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Rise of the Online Local

If you’re a Star Trek fan you’ll be familiar with the Klingon Cloaking Device, which makes spaceships invisible. Many local retailers in recent years must have felt that they too had somehow become undetectable, with shoppers walking passed oblivious – wallet share reserved for shinier, better-advertised, global alternatives.

Things however are changing. Amidst the turmoil of 2020, fixed lines in the retail space – between large national/international ecommerce platforms and local, convenient physical stores – are now blurring. 

In other words consumers are gaining a newfound appreciation for local providers. And with Covid making the world feel like a smaller place, this ‘rediscovery’ of independent stores is helping build new loyalties that could last into the long-term.

Loyal for local

Becoming loyal for local

First let’s look at the numbers. As reported in May during the height of the lockdown, corner shops and independent grocery stores were experiencing a 63% surge in trade. 

Many of these businesses, operating under brand names such as Londis, Spa, and Budgens, recorded growth levels more than double the Co-op (the fastest growing grocery chain). 

Alongside this dramatic increase in commerce came a rise in support for local shops on social media, including:

  • Hashtags such as #shopsmall were used 61x more often in March than the previous year

  • #supportlocal or similar was used in 108 million online posts in March, up from 1.76 million in 2019

  • Posts using the word ‘community’ also jumped in the same month, by 82%

Interest in local retailers was also boosted by many of the high street’s big brands struggling to cope with demand. A good example here was Ocado, which was forced at one point in March to suspend all access to its website.

Opening up new opportunities

With communities discovering the true value of local providers and building new loyalties, the challenge for small independents now is to help keep this momentum going. 

They’ve got a lot to work with, including:

  • The local option for last mile delivery – from curb side pickup to drive-through and services like Deliveroo, 65% of convenience stores now offer home delivery (up from 10% in 2019)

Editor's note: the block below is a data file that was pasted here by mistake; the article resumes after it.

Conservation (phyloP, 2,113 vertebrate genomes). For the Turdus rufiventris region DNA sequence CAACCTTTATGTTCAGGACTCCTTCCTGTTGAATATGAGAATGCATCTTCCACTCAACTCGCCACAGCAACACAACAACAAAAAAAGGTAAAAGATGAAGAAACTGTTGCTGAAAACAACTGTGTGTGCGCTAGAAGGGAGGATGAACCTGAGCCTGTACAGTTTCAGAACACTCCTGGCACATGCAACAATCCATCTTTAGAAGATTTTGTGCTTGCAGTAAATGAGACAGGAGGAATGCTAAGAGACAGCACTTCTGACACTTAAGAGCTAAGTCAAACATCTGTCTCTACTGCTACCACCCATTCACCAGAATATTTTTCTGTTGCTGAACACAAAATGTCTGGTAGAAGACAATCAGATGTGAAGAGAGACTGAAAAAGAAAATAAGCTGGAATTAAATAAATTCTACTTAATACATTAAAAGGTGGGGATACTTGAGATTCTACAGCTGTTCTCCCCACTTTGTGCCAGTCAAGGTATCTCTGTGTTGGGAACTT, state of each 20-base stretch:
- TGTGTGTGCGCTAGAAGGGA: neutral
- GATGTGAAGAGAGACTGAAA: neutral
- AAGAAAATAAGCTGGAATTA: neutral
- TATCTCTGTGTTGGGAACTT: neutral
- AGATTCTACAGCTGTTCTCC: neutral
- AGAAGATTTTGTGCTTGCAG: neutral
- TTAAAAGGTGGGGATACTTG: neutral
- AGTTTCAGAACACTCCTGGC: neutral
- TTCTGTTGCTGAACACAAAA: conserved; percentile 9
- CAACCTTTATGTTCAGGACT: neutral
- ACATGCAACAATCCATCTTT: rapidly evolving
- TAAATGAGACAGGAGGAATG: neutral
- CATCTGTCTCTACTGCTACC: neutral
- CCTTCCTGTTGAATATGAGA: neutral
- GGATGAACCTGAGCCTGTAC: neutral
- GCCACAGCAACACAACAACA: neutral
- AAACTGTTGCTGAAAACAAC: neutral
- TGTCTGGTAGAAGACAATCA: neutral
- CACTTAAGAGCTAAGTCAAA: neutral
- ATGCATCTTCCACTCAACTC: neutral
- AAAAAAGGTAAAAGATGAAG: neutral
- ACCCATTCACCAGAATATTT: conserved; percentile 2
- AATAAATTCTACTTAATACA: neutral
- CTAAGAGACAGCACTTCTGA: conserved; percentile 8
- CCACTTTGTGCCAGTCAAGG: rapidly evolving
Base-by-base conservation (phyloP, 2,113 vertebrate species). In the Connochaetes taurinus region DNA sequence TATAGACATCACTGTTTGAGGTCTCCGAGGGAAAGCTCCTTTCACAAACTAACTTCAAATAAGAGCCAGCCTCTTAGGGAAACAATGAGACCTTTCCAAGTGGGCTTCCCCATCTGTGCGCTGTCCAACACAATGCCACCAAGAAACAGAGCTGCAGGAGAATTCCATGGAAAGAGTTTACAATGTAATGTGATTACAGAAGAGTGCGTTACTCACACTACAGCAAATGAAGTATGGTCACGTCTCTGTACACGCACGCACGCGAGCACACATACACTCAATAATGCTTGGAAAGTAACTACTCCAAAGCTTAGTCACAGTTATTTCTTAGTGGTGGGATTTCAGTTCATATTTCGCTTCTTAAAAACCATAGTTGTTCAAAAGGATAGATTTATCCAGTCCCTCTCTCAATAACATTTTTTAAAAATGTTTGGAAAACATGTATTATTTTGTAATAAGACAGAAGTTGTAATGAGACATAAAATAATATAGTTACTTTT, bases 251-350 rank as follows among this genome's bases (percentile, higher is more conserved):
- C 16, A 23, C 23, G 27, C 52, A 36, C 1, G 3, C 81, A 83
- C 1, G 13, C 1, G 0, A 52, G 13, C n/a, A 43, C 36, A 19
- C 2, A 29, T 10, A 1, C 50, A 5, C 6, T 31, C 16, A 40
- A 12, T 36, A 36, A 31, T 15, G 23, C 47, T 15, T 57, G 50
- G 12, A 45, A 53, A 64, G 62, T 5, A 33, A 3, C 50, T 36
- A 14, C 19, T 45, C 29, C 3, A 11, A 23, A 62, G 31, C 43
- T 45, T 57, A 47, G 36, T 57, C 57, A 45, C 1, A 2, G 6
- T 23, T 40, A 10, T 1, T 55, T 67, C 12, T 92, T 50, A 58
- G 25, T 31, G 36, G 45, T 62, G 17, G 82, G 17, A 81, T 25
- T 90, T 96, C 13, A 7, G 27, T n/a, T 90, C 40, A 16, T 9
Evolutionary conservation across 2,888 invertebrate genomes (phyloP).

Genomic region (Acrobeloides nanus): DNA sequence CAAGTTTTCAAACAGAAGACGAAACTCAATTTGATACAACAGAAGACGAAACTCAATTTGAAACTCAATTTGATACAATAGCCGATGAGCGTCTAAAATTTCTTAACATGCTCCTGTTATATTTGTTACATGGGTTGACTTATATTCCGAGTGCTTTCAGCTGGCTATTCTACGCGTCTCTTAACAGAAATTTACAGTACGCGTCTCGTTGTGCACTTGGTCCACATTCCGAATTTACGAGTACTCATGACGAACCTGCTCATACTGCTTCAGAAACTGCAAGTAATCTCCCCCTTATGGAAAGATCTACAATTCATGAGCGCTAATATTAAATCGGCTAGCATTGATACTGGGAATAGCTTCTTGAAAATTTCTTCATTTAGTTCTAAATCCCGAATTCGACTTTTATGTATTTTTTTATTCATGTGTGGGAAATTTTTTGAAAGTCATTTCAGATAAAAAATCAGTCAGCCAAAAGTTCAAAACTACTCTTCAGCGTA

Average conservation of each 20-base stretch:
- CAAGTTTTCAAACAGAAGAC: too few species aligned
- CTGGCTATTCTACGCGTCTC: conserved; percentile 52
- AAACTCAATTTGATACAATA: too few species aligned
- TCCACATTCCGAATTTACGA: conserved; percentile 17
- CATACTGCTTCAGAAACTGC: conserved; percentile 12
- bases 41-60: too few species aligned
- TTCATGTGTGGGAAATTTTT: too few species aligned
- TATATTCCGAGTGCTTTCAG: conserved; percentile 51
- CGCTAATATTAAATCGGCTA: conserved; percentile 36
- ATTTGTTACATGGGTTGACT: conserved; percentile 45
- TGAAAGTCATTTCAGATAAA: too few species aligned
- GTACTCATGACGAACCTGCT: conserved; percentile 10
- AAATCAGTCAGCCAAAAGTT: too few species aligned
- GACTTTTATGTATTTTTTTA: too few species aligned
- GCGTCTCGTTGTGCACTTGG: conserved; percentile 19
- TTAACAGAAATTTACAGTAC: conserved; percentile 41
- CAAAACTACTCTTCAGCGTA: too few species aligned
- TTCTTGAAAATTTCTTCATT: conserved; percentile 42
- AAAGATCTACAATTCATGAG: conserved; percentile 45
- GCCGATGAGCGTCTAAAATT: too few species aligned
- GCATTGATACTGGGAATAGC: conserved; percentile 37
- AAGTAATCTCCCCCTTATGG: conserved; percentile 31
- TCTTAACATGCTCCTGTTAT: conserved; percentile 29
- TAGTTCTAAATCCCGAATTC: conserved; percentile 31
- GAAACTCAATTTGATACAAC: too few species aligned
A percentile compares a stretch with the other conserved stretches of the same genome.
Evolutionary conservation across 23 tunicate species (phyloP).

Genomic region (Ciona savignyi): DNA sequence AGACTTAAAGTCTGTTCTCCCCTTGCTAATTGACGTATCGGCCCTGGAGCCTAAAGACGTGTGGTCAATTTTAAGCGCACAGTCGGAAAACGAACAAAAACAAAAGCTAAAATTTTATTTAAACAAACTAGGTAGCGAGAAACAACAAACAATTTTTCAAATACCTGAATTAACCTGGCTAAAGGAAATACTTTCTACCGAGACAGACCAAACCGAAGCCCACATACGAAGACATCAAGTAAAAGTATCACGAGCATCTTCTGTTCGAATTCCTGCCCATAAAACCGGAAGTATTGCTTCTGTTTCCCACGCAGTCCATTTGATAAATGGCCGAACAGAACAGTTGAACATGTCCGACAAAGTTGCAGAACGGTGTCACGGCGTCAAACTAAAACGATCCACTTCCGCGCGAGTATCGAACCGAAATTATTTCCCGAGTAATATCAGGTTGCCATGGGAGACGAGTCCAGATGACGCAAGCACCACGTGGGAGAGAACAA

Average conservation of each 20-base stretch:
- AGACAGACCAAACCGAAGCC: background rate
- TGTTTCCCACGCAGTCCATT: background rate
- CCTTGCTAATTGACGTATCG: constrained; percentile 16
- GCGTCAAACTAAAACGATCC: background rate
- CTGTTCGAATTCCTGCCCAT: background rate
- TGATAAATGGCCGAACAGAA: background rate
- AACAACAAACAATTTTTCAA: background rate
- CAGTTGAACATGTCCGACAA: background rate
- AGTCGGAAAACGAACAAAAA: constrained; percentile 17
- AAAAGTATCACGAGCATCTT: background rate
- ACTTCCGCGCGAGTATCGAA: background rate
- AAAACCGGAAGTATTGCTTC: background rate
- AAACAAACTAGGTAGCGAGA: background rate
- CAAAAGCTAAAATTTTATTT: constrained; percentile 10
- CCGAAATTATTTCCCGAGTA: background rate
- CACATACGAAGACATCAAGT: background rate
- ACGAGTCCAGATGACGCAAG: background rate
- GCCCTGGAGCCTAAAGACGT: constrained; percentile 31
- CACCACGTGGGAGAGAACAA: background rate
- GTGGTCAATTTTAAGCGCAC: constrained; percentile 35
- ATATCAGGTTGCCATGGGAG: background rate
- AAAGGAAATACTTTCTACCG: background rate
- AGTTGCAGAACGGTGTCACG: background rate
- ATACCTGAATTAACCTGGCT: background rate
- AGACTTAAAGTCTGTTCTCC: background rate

• Going digital and selling local – from brewers to flower growers, there are many stories of local artisan producers embracing digital channels to engage with local communities

Good news for local retailers

Setting a new standard

The good news for local retailers is that people are responding to their efforts:

Final thoughts and recommendations

What next for local retailers? The time certainly seems right for winning the hearts and minds of shoppers, but what practical steps can be taken to achieve this end? Here are three of our more immediate suggestions:

  • Lead first with safety – the true power of local is convenience, particularly for less mobile shoppers, but only if they feel safe. The good news here is that there’s plenty of information out there on the topic, from government guidelines to industry best practice

  • Set yourself up to accept online payments – websites don’t have to be expensively designed to have an impact, and instead can start with a simple list of products and order forms. Taking payments is also a far easier process these days

  • Make the in-store experience unique – small retailers aren’t big corporates and so have nothing stopping them from getting creative. Think for example QR codes that let people browse while they’re waiting, queuing technology that alerts people when they can enter, and interactive fun for the kids while social distancing


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